Music and Your Workout
Watch the Volume
Take it easy on your ears.
In the short run, there are few consequences to listening to music too loudly, says audiologist Marshall Chasin, director of auditory research at the Musicians' Clinics of Canada. Blasting music on your iPod during a workout may lead to slight pressure, ringing in your ears, and temporary hearing loss. In most cases, hearing will recover fully in about 16-18 hours, Chasin says.
But if you make it a habit, listening to very loud music on headphones can cause permanent damage, says Brian Fligor, director of diagnostic audiology at Boston Children's Hospital.
In some severe cases, people who blast their music for extended periods of time may develop chronic tinnitus -- permanent ringing in the ear. Follow Fligor's advice: If you use headphones, follow the "80 for 90 rule." This means that it is safe to listen to music on a portable device, such as an iPod, at 80% of the maximum level for no more than 90 minutes a day. Any more than that, and you risk overworking the ear, he says.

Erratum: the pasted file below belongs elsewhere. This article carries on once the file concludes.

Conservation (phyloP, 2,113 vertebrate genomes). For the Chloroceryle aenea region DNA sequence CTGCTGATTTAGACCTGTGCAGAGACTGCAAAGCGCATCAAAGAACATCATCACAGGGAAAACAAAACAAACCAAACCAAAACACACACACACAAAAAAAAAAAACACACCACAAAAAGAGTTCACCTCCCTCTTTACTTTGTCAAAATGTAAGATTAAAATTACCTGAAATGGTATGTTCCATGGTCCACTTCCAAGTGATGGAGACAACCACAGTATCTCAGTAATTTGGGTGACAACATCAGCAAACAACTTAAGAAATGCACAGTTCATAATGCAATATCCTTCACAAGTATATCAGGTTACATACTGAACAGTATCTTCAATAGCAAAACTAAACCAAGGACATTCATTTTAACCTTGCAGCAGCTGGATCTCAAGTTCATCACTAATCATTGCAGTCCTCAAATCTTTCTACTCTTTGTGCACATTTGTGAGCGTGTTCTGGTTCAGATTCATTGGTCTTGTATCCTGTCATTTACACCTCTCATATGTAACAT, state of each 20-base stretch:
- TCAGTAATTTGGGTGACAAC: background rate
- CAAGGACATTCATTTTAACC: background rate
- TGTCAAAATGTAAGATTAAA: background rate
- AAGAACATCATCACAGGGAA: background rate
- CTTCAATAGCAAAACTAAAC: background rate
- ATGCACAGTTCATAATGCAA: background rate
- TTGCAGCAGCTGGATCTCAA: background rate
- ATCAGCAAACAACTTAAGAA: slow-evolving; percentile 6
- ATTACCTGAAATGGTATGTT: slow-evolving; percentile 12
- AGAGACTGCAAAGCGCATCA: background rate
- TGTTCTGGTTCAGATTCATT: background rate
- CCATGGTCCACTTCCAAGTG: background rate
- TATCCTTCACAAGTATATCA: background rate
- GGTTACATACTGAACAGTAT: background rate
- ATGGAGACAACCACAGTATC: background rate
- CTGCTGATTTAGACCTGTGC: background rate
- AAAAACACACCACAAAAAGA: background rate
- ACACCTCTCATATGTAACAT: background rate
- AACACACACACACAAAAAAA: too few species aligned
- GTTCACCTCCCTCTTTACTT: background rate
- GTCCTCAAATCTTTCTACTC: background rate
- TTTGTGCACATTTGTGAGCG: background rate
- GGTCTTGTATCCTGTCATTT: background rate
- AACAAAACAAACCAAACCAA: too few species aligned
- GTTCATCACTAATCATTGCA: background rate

Moderation is a good plan, Chasin says. "If it's your favorite song, by all means turn up your iPod," he says. "Just turn it down afterward to a reasonable level." And if you overwork your ears one day, keep things quiet for the next few days.
Let's say you cranked the volume too high during a workout on Friday. For the rest of the weekend, limit the volume to 50% or 60% of the maximum level, Chasin says. That won't undo any damage from blasting your music on Friday -- it just prevents super-loud music from becoming a habit.
Fligor also suggests using sound-isolating headphones that hush background noise. That might make it easier to dial down the volume, since you don't have to drown out other sounds.
Just don't wear your headphones if you're exercising outdoors. You need to be able to hear traffic and other things going on around you, for safety's sake.